Learn about our aid response to the Nepal Earthquake
Save the Children runs education and child protection programs in Nepal to improve the lives of children in remote communities and those affected by armed conflict.
Conflict and political instability has devastated Nepal for years. Many children have been the victims of violence or have been forced to become child soldiers. We’ve been working since 2006 to help them reintegrate back into their communities.
Why we work in Nepal
Nepal, officially the Federal Democratic Republic of Nepal, is a country recovering from 10 years of political instability. During the conflict, Maoists targeted schools for attacks, and abducted and recruited tens of thousands of students and teachers.
Nepal is also one of the poorest countries in the world. Although the number of poor people has halved in only seven years, more than one in three people still live in extreme poverty – surviving on less than $1 per day.
While maternal mortality rates have significantly declined since 1996 – earning Nepal an MDG Millennium Award in 2010 – and at least one-third of births are now attended by a trained health worker, many children in remote villages still lack access to health and education services.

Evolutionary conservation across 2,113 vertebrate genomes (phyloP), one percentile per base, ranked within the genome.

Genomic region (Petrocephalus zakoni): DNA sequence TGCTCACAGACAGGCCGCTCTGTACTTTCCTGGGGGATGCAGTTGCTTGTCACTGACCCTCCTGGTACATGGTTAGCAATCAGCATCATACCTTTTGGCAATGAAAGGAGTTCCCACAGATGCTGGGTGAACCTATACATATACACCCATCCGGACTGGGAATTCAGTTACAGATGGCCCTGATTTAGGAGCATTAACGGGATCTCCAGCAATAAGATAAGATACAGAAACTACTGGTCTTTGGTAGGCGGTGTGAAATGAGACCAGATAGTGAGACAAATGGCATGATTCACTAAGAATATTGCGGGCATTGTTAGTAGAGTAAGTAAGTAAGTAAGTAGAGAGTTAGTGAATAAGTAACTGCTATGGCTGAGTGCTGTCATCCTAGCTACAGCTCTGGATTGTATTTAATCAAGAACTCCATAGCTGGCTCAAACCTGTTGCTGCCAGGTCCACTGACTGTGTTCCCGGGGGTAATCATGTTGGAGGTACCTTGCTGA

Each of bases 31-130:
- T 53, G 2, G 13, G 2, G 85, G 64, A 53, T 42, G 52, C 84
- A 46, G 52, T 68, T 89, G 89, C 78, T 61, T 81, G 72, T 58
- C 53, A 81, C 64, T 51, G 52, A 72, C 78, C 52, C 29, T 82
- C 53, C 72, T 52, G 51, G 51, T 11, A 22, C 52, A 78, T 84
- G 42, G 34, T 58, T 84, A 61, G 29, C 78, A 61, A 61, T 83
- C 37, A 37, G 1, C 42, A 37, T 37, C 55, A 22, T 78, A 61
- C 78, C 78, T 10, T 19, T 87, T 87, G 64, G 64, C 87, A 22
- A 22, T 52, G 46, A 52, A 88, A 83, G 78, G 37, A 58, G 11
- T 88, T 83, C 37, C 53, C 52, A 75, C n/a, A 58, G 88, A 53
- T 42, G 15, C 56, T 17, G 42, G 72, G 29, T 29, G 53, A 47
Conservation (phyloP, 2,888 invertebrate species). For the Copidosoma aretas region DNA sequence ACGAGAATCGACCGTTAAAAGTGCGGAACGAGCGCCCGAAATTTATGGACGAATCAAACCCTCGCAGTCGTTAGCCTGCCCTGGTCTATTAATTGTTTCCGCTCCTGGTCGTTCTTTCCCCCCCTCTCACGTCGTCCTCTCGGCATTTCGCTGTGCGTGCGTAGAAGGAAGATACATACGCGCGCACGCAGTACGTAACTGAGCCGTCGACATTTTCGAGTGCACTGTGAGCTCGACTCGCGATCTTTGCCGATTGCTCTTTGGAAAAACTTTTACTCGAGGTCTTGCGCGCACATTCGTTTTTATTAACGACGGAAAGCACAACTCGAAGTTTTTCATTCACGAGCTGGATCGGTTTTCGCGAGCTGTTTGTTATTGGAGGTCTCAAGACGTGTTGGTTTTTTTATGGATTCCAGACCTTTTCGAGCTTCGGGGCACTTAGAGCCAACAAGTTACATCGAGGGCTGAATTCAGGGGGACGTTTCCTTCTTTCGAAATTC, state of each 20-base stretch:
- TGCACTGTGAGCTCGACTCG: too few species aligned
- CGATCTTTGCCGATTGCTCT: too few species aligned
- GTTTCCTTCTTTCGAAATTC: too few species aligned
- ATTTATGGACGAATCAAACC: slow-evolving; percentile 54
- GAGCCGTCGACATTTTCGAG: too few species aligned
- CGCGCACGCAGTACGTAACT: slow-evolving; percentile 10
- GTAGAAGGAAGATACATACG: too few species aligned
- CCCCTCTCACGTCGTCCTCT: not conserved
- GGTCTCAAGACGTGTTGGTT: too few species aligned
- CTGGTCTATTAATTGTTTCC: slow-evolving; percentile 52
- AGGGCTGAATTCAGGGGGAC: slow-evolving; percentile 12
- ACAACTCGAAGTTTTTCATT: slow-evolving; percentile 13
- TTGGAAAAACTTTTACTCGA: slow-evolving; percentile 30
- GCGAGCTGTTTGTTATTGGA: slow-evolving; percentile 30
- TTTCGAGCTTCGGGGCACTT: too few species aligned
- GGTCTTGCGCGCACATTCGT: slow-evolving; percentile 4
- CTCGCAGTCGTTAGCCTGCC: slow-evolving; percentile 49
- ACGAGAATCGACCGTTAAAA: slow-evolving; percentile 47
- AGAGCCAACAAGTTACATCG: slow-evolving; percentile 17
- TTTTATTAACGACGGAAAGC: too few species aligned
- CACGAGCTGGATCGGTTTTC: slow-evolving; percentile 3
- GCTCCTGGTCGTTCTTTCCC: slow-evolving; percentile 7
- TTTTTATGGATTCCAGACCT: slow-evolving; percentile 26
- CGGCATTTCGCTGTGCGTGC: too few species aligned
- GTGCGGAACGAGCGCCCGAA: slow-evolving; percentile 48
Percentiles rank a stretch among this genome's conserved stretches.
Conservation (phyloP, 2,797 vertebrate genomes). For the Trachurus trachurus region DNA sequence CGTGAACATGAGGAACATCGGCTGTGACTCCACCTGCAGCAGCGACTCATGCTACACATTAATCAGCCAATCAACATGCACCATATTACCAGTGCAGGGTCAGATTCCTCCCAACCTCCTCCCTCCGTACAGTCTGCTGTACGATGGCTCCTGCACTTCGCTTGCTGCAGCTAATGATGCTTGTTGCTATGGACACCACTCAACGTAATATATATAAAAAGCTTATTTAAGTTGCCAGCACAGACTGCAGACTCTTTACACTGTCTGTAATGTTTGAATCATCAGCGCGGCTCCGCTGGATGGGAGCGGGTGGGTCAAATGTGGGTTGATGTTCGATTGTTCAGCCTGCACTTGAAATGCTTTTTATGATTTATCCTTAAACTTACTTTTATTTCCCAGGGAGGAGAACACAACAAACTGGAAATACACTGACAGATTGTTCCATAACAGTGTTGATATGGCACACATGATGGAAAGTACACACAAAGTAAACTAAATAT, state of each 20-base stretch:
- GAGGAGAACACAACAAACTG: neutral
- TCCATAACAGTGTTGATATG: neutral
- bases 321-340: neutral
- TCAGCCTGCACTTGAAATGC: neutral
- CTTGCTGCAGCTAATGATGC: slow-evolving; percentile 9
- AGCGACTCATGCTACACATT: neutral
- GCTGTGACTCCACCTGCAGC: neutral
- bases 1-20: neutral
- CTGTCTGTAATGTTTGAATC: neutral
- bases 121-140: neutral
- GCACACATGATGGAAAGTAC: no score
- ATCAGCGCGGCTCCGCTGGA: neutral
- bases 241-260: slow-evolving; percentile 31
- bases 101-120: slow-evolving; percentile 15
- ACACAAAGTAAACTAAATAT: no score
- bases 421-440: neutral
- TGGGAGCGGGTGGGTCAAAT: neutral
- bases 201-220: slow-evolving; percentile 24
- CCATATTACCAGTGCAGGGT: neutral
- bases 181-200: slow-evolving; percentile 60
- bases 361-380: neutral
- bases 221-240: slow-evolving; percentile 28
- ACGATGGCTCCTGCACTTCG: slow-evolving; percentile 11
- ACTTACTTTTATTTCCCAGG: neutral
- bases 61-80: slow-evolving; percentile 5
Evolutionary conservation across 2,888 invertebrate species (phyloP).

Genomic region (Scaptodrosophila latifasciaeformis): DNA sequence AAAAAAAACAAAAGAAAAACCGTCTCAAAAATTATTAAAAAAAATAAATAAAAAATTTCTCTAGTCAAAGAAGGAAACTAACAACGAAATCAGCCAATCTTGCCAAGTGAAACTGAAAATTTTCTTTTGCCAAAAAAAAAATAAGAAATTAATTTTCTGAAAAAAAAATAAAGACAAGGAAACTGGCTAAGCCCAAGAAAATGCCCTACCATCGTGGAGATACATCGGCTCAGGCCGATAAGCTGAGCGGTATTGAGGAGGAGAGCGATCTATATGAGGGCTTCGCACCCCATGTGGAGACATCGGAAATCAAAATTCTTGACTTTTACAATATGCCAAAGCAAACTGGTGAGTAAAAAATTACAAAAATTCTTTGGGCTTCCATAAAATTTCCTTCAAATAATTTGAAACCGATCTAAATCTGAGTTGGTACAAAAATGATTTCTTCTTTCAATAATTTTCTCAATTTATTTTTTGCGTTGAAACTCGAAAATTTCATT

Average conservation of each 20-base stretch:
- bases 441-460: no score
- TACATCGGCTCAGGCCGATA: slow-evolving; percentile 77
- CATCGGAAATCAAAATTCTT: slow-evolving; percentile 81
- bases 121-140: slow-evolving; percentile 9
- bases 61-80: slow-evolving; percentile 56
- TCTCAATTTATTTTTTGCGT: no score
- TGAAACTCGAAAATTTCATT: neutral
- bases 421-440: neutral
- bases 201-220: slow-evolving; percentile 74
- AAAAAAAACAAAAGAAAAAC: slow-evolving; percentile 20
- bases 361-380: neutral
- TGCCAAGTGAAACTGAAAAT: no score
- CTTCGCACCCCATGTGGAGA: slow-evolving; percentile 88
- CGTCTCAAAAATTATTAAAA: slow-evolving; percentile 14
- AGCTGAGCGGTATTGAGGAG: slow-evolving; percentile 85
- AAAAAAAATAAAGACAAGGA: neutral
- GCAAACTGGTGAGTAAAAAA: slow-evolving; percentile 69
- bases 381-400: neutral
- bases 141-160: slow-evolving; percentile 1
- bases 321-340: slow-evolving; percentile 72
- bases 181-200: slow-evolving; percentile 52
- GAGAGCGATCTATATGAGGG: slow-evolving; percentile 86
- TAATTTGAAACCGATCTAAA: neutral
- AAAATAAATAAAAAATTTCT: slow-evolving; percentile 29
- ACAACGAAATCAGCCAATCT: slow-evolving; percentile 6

Rebuilding children’s lives in Nepal
With children as young as eight years old recruited as child soldiers during the civil war, thousands of children have experienced extreme trauma, have been excluded or separated from families and communities and have missed school for extended periods.
Over the last seven years, we’ve supported more than 25,500 children affected by armed conflict in Nepal. In 2012 alone, our Australian Government-funded Nepal Children Associated with Armed Forces and Armed Groups project, provided educational support to 3000 children, income generation support to 1,500 children and psychosocial support to 4,000 children. We also helped re-integrate these children back into their families and communities.
Improving the lives of children in remote villages
Access to basic health and education services is difficult for much of the population who live in remote and often mountainous villages. For many children, the nearest school or health clinic may too far for them to reach on foot. Save the Children is changing this by building schools and health clinics in rural communities, training teachers and local health workers and equipping them with essential resources like school books and birthing kits.
These initiatives have been proudly supported by our Child Sponsorship program, and volunteers who’ve participated in Trek Nepal, our most successful Adventure Volunteering trip, which we’ve been running since 2009.
Working together to assist children in Nepal
Through our global network, Save the Children currently works in 62 of Nepal’s 75 districts. In 2012, we directly reached more than one million children through the combined efforts of Save the Children International, which includes vital health, HIV and Aids, child protection, nutrition and livelihood programs. In each program, we encourage children and their families to participate in planning and decision-making, and we find solutions together.